"Some of us want to be shamed," Women's Health quotes Megyn Kelly as saying Thursday while discussing fat-shaming on Today. "When I was in law school, I was gaining weight," Kelly recounted. "I said to my stepfather, 'If you see me go into that kitchen one more time, you say 'Where you going, fat ass?' And it worked!" She also suggested her guest, Maria Kang, turn fat-shaming into a business. Kelly's comments, understandably, didn't go over well with some people—Meghan McCain on The View called them hurtful and "dangerous"—and Kelly attempted to walk back the comments by opening up about her relationship with her own weight on Friday's show, USA Today reports.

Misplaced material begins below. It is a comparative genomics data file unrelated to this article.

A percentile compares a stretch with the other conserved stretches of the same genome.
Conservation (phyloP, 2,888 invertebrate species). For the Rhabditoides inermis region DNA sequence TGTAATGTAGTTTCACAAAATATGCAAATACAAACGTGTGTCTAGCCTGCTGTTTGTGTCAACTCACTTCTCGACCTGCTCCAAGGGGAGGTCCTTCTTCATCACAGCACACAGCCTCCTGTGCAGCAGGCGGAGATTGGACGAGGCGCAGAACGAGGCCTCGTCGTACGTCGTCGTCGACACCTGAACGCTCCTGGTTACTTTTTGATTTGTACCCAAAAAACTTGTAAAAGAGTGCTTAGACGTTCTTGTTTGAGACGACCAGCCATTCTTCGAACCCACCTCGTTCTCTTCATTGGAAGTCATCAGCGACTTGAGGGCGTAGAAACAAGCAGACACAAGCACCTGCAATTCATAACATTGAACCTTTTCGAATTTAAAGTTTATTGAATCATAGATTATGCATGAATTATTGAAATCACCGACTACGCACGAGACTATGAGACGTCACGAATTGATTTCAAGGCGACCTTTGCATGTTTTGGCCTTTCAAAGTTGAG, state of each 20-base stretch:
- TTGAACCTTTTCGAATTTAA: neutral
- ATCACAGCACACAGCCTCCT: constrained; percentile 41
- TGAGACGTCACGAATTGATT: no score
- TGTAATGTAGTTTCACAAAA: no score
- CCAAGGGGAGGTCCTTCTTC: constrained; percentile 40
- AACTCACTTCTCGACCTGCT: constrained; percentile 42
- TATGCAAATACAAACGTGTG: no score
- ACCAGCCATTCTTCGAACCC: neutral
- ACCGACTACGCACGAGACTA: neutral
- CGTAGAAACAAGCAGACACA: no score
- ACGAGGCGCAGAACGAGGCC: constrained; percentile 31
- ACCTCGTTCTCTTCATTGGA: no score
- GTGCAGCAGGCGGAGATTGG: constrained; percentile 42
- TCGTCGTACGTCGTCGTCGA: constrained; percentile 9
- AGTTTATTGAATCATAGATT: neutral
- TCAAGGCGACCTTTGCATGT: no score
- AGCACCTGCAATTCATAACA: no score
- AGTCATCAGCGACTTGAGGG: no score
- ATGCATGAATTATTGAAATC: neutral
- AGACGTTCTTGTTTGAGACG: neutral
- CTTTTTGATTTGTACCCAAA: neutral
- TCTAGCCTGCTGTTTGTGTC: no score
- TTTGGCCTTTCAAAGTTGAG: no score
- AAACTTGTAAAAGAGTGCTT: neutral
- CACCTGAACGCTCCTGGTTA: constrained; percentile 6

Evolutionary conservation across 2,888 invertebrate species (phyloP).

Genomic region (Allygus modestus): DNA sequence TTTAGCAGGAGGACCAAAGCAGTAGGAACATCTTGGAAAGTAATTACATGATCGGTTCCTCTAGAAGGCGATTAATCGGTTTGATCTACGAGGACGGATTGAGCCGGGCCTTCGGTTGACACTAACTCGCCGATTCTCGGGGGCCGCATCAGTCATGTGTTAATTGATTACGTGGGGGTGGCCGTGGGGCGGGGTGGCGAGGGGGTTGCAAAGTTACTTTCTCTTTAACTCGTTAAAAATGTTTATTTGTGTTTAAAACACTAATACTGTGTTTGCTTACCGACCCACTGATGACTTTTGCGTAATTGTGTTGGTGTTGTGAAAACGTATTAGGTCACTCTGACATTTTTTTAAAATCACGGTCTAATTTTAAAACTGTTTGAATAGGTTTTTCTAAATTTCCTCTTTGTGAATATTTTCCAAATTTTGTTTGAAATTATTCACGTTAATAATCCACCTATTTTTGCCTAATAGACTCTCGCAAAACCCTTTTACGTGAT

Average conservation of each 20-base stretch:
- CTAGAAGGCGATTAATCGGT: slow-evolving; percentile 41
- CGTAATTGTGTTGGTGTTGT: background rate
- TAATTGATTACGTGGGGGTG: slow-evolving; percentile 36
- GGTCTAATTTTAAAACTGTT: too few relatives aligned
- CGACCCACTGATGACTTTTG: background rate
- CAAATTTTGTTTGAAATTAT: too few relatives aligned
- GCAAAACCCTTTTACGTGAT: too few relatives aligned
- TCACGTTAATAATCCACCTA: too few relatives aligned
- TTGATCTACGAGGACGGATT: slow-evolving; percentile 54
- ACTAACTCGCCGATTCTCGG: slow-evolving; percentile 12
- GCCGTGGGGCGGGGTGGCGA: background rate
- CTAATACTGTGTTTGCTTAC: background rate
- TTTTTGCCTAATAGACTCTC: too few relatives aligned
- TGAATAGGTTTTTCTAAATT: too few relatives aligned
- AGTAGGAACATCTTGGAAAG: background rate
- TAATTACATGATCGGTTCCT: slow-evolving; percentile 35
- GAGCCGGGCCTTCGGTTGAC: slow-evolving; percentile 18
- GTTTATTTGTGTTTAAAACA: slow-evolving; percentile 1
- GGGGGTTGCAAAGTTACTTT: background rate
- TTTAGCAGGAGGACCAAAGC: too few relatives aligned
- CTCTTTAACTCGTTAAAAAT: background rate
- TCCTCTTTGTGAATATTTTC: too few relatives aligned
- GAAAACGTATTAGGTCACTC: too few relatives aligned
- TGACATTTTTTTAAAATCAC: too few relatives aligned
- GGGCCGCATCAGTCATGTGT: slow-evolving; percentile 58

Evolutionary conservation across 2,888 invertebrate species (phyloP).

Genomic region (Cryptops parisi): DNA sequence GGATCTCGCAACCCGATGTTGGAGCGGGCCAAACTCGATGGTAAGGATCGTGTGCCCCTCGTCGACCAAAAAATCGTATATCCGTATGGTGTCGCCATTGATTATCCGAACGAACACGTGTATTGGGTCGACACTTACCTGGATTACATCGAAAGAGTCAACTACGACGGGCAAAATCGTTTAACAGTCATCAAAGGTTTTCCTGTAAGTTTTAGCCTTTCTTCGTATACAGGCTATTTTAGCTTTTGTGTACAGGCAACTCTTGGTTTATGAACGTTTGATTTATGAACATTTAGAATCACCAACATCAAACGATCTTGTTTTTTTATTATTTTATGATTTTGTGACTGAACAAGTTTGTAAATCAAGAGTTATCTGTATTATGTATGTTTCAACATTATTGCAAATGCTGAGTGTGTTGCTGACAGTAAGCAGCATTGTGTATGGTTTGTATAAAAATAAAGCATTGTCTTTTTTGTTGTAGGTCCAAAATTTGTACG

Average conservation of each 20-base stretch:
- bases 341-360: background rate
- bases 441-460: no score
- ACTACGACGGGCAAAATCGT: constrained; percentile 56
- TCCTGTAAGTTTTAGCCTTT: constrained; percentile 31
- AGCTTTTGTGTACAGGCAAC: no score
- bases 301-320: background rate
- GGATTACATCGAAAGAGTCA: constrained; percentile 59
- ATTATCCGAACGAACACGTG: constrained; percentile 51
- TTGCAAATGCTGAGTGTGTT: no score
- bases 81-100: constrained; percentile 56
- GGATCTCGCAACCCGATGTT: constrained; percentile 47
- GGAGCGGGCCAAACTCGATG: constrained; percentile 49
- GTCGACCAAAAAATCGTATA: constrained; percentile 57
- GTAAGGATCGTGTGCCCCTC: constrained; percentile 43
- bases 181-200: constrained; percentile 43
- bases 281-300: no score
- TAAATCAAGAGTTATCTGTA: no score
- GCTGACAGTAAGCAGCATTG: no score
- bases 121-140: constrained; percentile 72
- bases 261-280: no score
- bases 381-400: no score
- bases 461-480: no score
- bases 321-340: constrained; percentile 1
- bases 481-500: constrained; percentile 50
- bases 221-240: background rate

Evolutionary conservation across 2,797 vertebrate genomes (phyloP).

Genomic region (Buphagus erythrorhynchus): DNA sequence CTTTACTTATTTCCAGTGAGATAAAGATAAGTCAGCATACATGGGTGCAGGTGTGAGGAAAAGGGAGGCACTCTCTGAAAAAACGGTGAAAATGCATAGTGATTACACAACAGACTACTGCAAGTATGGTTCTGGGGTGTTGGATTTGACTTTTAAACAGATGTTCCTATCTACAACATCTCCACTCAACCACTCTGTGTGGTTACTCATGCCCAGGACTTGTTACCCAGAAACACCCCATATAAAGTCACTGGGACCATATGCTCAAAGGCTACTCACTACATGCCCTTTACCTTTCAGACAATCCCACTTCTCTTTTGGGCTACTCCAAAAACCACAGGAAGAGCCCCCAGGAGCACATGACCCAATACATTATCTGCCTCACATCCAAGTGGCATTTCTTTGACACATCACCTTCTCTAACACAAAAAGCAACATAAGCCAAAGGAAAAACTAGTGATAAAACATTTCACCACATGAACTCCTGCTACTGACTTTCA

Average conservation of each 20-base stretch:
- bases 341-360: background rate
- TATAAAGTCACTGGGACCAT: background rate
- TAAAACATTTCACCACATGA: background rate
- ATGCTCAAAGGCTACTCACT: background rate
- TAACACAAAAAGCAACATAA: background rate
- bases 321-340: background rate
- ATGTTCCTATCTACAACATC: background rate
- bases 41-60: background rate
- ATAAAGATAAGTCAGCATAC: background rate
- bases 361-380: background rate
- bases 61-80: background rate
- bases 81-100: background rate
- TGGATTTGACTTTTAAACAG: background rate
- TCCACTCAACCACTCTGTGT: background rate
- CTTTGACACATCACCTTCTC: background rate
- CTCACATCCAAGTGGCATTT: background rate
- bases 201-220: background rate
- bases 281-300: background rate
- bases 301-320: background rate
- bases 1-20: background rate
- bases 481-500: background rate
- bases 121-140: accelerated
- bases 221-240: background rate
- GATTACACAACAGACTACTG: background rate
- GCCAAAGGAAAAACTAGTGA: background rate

On Friday Kelly said "I absolutely do not support" fat-shaming and "would never encourage that toward any person." She added that her entire family "is or has been overweight or obese," and when she was in school bullies "called me fat, and made fun of my backside, [and] subjected me to humiliating pranks," People reports. Kelly said it still makes her "cringe when I hear a person attacked for his or her weight." She went on to talk about being "so unhappy" while taking diet pills and only eating 500 calories a day to get thin. "Weight is an issue for millions of people, thin and heavy alike," Kelly said. "And neither deserves to be judged or shamed for how they choose to handle that struggle.” (Read more Megyn Kelly stories.)